Activins are disulfide-linked dimers of the inhibin β subunits (Fig. 6A). Dimers of two βA subunits form activin A, whereas dimers of two βB subunits form activin B. Heterodimers of the two β subunits comprise activin AB. Gonadotropes express the βB, but not βA, subunit and therefore can only make activin B (Roberts et al., 1989). There is evidence that pituitary-derived activin B stimulates FSH synthesis and secretion in an autocrine or paracrine manner, at least in rats (Corrigan et al., 1991). Activins produce their actions in cells like other members of the TGFβ superfamily (Fig. 6B). They first bind to so-called type II receptors: activin type II receptors A or B (ACVR2A or ACVR2B). These are transmembrane proteins that bind ligand via their amino-terminal extracellular domains and transduce signals via their carboxy-terminal intracellular serine/threonine kinase domains. Upon binding, the ligand-type II receptor complex recruits a second set of receptors, called type I receptors. Activin B can bind and signal via at least two type I receptors, ACVR1B and ACVR1C, which are also transmembrane serine-threonine kinases (Tsuchida et al., 2004). The type II receptors trans-phosphorylate and activate the type I receptors. The type I receptors then phosphorylate signaling proteins in the homolog of Drosophila mothers against decapentaplegic (SMAD) family, specifically SMADs 2 and 3. In the case of FSH regulation, SMAD3 is most relevant (Li et al., 2017). Phosphorylated SMAD3 partners with SMAD4 in the cytoplasm and the complex translocates into and accumulates in the nucleus. SMAD3/4 complexes partner with a forkhead box transcription factor called FOXL2 and together bind to the proximal promoter of the Fshb subunit, driving its transcription (Bernard & Tran, 2013). Therefore, activins promote FSH synthesis by directly driving expression of the FSHβ subunit gene (Fshb).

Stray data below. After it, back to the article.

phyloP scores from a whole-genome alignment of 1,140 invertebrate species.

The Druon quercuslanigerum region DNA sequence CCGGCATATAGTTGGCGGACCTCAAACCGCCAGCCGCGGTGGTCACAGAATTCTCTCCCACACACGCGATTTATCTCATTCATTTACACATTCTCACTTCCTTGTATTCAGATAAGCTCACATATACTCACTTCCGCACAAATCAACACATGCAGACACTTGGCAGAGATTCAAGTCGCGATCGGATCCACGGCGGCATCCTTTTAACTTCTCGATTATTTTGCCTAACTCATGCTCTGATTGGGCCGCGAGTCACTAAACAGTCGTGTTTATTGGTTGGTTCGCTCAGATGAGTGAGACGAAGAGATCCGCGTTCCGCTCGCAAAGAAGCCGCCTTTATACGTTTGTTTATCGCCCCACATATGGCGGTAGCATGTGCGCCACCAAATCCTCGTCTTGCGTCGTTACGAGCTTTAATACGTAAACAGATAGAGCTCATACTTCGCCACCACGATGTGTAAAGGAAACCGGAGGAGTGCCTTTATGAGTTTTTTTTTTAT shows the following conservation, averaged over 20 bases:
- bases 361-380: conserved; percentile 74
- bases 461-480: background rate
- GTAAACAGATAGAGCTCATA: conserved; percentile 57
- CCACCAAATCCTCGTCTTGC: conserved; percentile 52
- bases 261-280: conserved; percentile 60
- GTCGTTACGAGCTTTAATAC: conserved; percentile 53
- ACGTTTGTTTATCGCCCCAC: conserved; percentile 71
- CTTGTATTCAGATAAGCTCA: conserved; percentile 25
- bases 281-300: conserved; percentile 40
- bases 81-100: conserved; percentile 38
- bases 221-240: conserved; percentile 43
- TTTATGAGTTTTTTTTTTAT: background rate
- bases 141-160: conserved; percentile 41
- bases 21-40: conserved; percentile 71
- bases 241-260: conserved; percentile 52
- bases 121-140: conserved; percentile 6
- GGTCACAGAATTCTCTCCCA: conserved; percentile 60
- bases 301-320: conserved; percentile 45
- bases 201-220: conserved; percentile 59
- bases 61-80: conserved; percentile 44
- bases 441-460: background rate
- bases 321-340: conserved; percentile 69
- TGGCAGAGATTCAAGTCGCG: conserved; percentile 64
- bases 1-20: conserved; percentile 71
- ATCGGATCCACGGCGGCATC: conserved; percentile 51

Inhibins, in contrast, appear to suppress FSH by competitively binding to activin receptors. Specifically, they bind activin type II receptors, but this binding does not promote recruitment of type I receptors (Xu, McKeehan, Matsuzaki, & McKeehan, 1995). Therefore, inhibins not only fail to stimulate intracellular signaling but prevent activins from doing so. As a result, it is the loss of activin action that likely explains the ability of inhibins to suppress FSH. Inhibins bind to activin type II receptors with lower affinity than do activins. However, in the presence of a co-receptor called betaglycan (also known as the TGFβ type III receptor [TGFBR3]) inhibin A can form high affinity ternary complexes with activin type II receptors that impair binding by activins (Lewis et al., 2000; also see Fig. 6B). It is less clear that betaglycan mediates the actions of inhibin B in gonadotrope cells (Li et al., 2018; Makanji, Temple-Smith, Walton, Harrison, & Robertson, 2009).